came with their family to McLennan County, Texas in 1890 and it
was in December 1910 that they moved to Happy. They lived at
Snyder from 1917 to 1923 at which time they moved to the Rio
Grande Valley near Weslaco. In 1939 they returned to Happy to
make their home. Funeral services
for Mrs. Sims, a member of the Free Holiness Church, were held
at the Methodist Church in Happy, Tuesday afternoon at 2 p.m.
with Rev. H. W. Carter assisting Rev. Robert Owens, pastor of
the Assembly of God Church in Tulia. Interment was in
the Happy cemetery under direction of Wallace Funeral Home of
Tulia. Five daughters and
four sons, survive: they are: Mrs. Alva Johnson, Snyder; Mrs.
Pearl Crocker, Waco; Mrs. Maggie Doshier, Ira; Mrs. Marie
Lindamood, Weslaco; Mrs. Elizabeth Carroll, Manchester, Tenn.;
AL. Sims of San Antonio; M. J., R. C. and W. S. Sims of Happy.
Two sisters, Mrs. Jane Murrof, McGregor, Tex; and Mrs. Martha
Buagh of Snyder also survive. The following
grandsons served as pallbearers: Leo Sims, Eugene Sims, Morris
Sims, H. V. Dossier, Jr., Hollis Sims and L. H. Sims.
Granddaughters serving as flower girls were: Elnora Dossier,
Rosaline Dossier, Mattie Lee Sims, Lily Fae Sims, Dorothy Mae
Sims, Nelda Joy Sims, Christine Murphey and Helen Sims.
The Happy Herald, 26 February 1942.
||Grenville Stone, son of Mrs. Mae Stone, is missing in action
according to a telegram received from the Navy Dept. here
Sunday. The Happy Herald, 14 May 1942.
|Wakefield, George Thomas
||George Thomas Wakefield, 62, farmer and stockman, died at
3:00 Saturday afternoon at his home in the Childress community.
Services were conducted Monday afternoon at 4:00 in the Griggs
Funeral Chapel in Amarillo by Dr. Earl G. Hamlett, pastor of the
Polk Street Methodist Church with interment in Memorial Park
Cemetery. Besides his widow, Mrs. Constance Wakefield, two
daughters, Mrs. M. K. Glover of Childress and Mrs. John S. Hays
of Kress, seven sons, W. D. Wakefield, S. D. Wakefield and G. T.
Wakefield of Corpus Christi, Gordon Wakefield, Dan Wakefield and
Lewis Wakefield, all of Childress community; a brother, C. H.
Wakefield of Mineral Wells; two sisters, Mrs. G. H. Hill and
Mrs. J. B. Bailey, both of Weatherford, and ten grandchildren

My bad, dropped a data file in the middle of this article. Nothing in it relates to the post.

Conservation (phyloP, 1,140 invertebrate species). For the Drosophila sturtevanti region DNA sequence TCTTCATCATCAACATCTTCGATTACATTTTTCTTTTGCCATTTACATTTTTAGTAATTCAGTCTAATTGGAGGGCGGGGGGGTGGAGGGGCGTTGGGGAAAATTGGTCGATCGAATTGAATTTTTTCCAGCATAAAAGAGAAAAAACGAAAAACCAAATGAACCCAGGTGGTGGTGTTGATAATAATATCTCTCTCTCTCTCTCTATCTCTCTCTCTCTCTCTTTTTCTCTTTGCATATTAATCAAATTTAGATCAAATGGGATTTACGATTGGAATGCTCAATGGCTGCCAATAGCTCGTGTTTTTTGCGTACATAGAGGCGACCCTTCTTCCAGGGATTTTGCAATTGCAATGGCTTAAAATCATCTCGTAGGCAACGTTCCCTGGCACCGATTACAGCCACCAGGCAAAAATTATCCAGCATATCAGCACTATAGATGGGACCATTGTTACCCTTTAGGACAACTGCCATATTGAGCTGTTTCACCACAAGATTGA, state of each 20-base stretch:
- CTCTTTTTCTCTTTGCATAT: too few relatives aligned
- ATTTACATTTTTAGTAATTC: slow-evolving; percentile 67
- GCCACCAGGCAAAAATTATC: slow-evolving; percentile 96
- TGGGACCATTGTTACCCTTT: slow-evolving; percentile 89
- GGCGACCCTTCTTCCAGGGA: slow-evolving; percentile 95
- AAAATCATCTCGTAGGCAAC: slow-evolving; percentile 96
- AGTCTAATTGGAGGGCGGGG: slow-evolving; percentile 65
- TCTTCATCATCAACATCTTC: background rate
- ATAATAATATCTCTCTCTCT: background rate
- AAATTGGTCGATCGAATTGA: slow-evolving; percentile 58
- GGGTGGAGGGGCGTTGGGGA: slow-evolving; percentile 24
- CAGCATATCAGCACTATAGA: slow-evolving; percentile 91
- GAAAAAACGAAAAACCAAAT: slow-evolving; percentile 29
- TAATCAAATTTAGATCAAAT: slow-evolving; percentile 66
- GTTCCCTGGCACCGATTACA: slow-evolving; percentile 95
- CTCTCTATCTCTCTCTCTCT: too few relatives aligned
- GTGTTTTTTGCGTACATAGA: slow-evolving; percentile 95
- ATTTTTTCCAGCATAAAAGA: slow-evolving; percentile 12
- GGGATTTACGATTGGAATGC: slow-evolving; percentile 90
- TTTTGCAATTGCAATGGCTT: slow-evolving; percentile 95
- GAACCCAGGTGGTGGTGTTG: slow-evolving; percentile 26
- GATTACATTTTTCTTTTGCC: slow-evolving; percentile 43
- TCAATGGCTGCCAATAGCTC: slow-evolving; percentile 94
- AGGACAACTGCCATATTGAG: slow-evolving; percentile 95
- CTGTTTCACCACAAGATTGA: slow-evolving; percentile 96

survive. The deceased had been ill for some time. He
lived for a number of years in Amarillo and had operated the
Wakefield's Garage and Camp at the Black Lantern on the Canyon
highway before moving to his farm in the Childress community
about three years ago. The Happy Herald, 17 December
|Walberg, Mrs. Nelson
||Word was received by M. S. Arnold that his youngest sister,
Mrs. Nelson Walberg of Pampa, died November 11 from a heart
attack. Mr. Arnold will attend the funeral, which will be
Friday morning. He will be accompanied by Jack Frost.
The Happy Herald, 12 November 1942
|Wesley, Mrs. H. E.
||Funeral services in tribute to the memory of Mrs. H. E.
(Aunt Lu) Wesley, 82, were held at 3:30 Wednesday afternoon at
the Wayside Community Church. Rev. John Scott, pastor of
the Baptist Church at Teague, and Rev. M. C. Malone, pastor of
the Baptist Church at Plainview, officiated. Interment was
in the Wayside Cemetery beside the grave of her husband under
the direction of Griggs-Thompson Funeral Home of Canyon.
Mrs. Wesley died Monday night at her home in Happy. She
moved to the site of the present-day Amarillo in 1887 and then
to Randall County in 1890. Her son, H. B. Wesley, was the
first white child born in Potter County. The pioneer
resident of the Panhandle area was a member of the Baptist
Church. Survivors include four sons, H. B. Wesley of
Happy, E. P. Wesley of Canyon, J. W. and G. E. Wesley, both of
Happy; daughter, Mrs. Fred Hext of Happy, thirty-three
grandchildren; fifty-four great-grandchildren. (Picture in
paper) The Happy Herald, 19 March 1942
|Wrenn, J. H.
services for J. H. Wrenn, pioneer Swisher County
Commissioner, who died at his home in Happy early Sunday
morning following a lingering illness, were held at four
Monday afternoon in the Happy Baptist Church with Rev. Ed L.
Hawthorne of Vernon officiating. Interment was
in Happy cemetery under direction of the Griggs‑Thompson
Funeral Home of Canyon. Mr. Wrenn had
been a resident of the Happy community for 25 years, ten
years of which time he served as Swisher County Commissioner
of Precinct No. 1. He was a member of the Baptist Church,
the Masonic Lodge and Modern Woodmen of America. Jesse Hall Wrenn was
born March 24, 1871 in Fannin County, Texas. He was married to
DORA COX, Jan. 1, 1895 at Savoy, Texas. She preceded him in
death on June 21, 1940. To this union were born two sons,
Virgil, who died in 1925 and Hall Wrenn of Happy; two daughters,
Mrs. Henry Jordan of Pampa and Miss Nadeen Wrenn of Happy. A
granddaughter, Frances Wrenn was reared in the home of her
grandparents. Other survivors
are: one brother, P. M. Wrenn of Savoy; five grandchildren,
Frances Marjorie Nell and W. Charles Wrenn and Albert and David
Jordan and a nephew R. S. Walker of Canadian. Mr. Wrenn joined
the Baptist church soon after his marriage and served it
faithfully until his death. He moved with his family from Donley
county, Texas to Happy in Dec. 1917 and was engaged in stock
farming here. The Happy Herald, 12 March 1942.
to Zoe Smith for her many
contributions and to Elaine Stone
for her many submissions. Ladies, without you, this page
would be blank.
County Obituary Index